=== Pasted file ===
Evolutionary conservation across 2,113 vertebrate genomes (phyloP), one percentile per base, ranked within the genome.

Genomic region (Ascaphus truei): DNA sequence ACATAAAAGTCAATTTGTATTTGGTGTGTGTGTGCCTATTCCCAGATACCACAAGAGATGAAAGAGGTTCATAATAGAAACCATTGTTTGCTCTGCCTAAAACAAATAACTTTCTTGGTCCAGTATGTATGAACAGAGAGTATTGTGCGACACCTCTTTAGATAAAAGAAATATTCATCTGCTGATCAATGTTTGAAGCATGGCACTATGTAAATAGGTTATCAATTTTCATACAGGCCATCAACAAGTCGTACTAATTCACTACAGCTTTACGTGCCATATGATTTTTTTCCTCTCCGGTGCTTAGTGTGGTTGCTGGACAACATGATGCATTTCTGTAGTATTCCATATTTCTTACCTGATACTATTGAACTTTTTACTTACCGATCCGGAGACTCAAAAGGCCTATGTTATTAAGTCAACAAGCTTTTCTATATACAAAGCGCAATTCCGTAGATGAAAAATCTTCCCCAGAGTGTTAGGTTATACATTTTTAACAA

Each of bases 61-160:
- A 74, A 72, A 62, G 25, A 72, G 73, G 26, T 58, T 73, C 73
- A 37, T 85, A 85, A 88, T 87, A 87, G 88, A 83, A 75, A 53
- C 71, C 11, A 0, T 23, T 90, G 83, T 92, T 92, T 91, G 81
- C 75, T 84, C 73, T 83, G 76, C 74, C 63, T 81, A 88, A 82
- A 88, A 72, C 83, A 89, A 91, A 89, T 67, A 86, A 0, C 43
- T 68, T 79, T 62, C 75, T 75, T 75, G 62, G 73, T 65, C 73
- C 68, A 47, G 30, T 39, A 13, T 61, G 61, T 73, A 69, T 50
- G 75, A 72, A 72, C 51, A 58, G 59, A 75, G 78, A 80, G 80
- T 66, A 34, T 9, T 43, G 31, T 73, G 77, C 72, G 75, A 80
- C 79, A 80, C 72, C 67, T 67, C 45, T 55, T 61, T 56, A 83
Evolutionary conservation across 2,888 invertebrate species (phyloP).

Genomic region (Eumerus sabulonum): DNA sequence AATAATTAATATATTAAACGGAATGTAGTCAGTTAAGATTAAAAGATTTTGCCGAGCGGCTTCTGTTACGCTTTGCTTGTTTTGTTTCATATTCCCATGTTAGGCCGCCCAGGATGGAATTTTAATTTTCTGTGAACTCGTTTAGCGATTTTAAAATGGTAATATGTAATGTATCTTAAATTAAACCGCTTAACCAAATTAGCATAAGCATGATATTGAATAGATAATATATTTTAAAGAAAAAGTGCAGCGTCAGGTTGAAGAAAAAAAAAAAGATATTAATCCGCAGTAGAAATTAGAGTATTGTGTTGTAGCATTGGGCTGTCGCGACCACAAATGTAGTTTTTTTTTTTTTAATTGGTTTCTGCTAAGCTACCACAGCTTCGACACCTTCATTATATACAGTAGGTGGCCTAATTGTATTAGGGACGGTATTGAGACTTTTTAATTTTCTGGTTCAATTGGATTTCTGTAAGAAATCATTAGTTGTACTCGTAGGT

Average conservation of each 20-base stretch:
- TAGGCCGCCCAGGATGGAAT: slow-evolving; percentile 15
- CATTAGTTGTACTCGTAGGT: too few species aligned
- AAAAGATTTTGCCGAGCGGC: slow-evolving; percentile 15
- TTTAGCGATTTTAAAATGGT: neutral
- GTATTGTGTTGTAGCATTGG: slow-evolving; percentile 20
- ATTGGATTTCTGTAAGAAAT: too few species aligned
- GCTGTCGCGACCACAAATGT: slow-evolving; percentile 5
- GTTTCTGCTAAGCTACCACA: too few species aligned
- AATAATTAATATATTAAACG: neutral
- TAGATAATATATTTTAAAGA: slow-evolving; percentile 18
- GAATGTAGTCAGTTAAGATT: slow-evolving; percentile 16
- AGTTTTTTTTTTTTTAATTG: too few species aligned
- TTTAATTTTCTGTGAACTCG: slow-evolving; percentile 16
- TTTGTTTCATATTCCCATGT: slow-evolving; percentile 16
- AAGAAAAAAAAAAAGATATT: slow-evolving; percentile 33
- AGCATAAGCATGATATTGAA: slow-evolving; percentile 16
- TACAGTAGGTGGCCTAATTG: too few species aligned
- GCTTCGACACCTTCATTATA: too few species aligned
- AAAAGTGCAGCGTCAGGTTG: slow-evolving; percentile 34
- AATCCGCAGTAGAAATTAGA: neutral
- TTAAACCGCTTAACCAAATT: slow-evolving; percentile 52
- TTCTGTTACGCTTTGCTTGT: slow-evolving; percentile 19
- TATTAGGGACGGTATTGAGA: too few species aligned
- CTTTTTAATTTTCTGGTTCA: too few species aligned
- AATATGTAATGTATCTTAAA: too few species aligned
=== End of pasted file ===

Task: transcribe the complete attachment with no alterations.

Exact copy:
Evolutionary conservation across 2,113 vertebrate genomes (phyloP), one percentile per base, ranked within the genome.

Genomic region (Ascaphus truei): DNA sequence ACATAAAAGTCAATTTGTATTTGGTGTGTGTGTGCCTATTCCCAGATACCACAAGAGATGAAAGAGGTTCATAATAGAAACCATTGTTTGCTCTGCCTAAAACAAATAACTTTCTTGGTCCAGTATGTATGAACAGAGAGTATTGTGCGACACCTCTTTAGATAAAAGAAATATTCATCTGCTGATCAATGTTTGAAGCATGGCACTATGTAAATAGGTTATCAATTTTCATACAGGCCATCAACAAGTCGTACTAATTCACTACAGCTTTACGTGCCATATGATTTTTTTCCTCTCCGGTGCTTAGTGTGGTTGCTGGACAACATGATGCATTTCTGTAGTATTCCATATTTCTTACCTGATACTATTGAACTTTTTACTTACCGATCCGGAGACTCAAAAGGCCTATGTTATTAAGTCAACAAGCTTTTCTATATACAAAGCGCAATTCCGTAGATGAAAAATCTTCCCCAGAGTGTTAGGTTATACATTTTTAACAA

Each of bases 61-160:
- A 74, A 72, A 62, G 25, A 72, G 73, G 26, T 58, T 73, C 73
- A 37, T 85, A 85, A 88, T 87, A 87, G 88, A 83, A 75, A 53
- C 71, C 11, A 0, T 23, T 90, G 83, T 92, T 92, T 91, G 81
- C 75, T 84, C 73, T 83, G 76, C 74, C 63, T 81, A 88, A 82
- A 88, A 72, C 83, A 89, A 91, A 89, T 67, A 86, A 0, C 43
- T 68, T 79, T 62, C 75, T 75, T 75, G 62, G 73, T 65, C 73
- C 68, A 47, G 30, T 39, A 13, T 61, G 61, T 73, A 69, T 50
- G 75, A 72, A 72, C 51, A 58, G 59, A 75, G 78, A 80, G 80
- T 66, A 34, T 9, T 43, G 31, T 73, G 77, C 72, G 75, A 80
- C 79, A 80, C 72, C 67, T 67, C 45, T 55, T 61, T 56, A 83
Evolutionary conservation across 2,888 invertebrate species (phyloP).

Genomic region (Eumerus sabulonum): DNA sequence AATAATTAATATATTAAACGGAATGTAGTCAGTTAAGATTAAAAGATTTTGCCGAGCGGCTTCTGTTACGCTTTGCTTGTTTTGTTTCATATTCCCATGTTAGGCCGCCCAGGATGGAATTTTAATTTTCTGTGAACTCGTTTAGCGATTTTAAAATGGTAATATGTAATGTATCTTAAATTAAACCGCTTAACCAAATTAGCATAAGCATGATATTGAATAGATAATATATTTTAAAGAAAAAGTGCAGCGTCAGGTTGAAGAAAAAAAAAAAGATATTAATCCGCAGTAGAAATTAGAGTATTGTGTTGTAGCATTGGGCTGTCGCGACCACAAATGTAGTTTTTTTTTTTTTAATTGGTTTCTGCTAAGCTACCACAGCTTCGACACCTTCATTATATACAGTAGGTGGCCTAATTGTATTAGGGACGGTATTGAGACTTTTTAATTTTCTGGTTCAATTGGATTTCTGTAAGAAATCATTAGTTGTACTCGTAGGT

Average conservation of each 20-base stretch:
- TAGGCCGCCCAGGATGGAAT: slow-evolving; percentile 15
- CATTAGTTGTACTCGTAGGT: too few species aligned
- AAAAGATTTTGCCGAGCGGC: slow-evolving; percentile 15
- TTTAGCGATTTTAAAATGGT: neutral
- GTATTGTGTTGTAGCATTGG: slow-evolving; percentile 20
- ATTGGATTTCTGTAAGAAAT: too few species aligned
- GCTGTCGCGACCACAAATGT: slow-evolving; percentile 5
- GTTTCTGCTAAGCTACCACA: too few species aligned
- AATAATTAATATATTAAACG: neutral
- TAGATAATATATTTTAAAGA: slow-evolving; percentile 18
- GAATGTAGTCAGTTAAGATT: slow-evolving; percentile 16
- AGTTTTTTTTTTTTTAATTG: too few species aligned
- TTTAATTTTCTGTGAACTCG: slow-evolving; percentile 16
- TTTGTTTCATATTCCCATGT: slow-evolving; percentile 16
- AAGAAAAAAAAAAAGATATT: slow-evolving; percentile 33
- AGCATAAGCATGATATTGAA: slow-evolving; percentile 16
- TACAGTAGGTGGCCTAATTG: too few species aligned
- GCTTCGACACCTTCATTATA: too few species aligned
- AAAAGTGCAGCGTCAGGTTG: slow-evolving; percentile 34
- AATCCGCAGTAGAAATTAGA: neutral
- TTAAACCGCTTAACCAAATT: slow-evolving; percentile 52
- TTCTGTTACGCTTTGCTTGT: slow-evolving; percentile 19
- TATTAGGGACGGTATTGAGA: too few species aligned
- CTTTTTAATTTTCTGGTTCA: too few species aligned
- AATATGTAATGTATCTTAAA: too few species aligned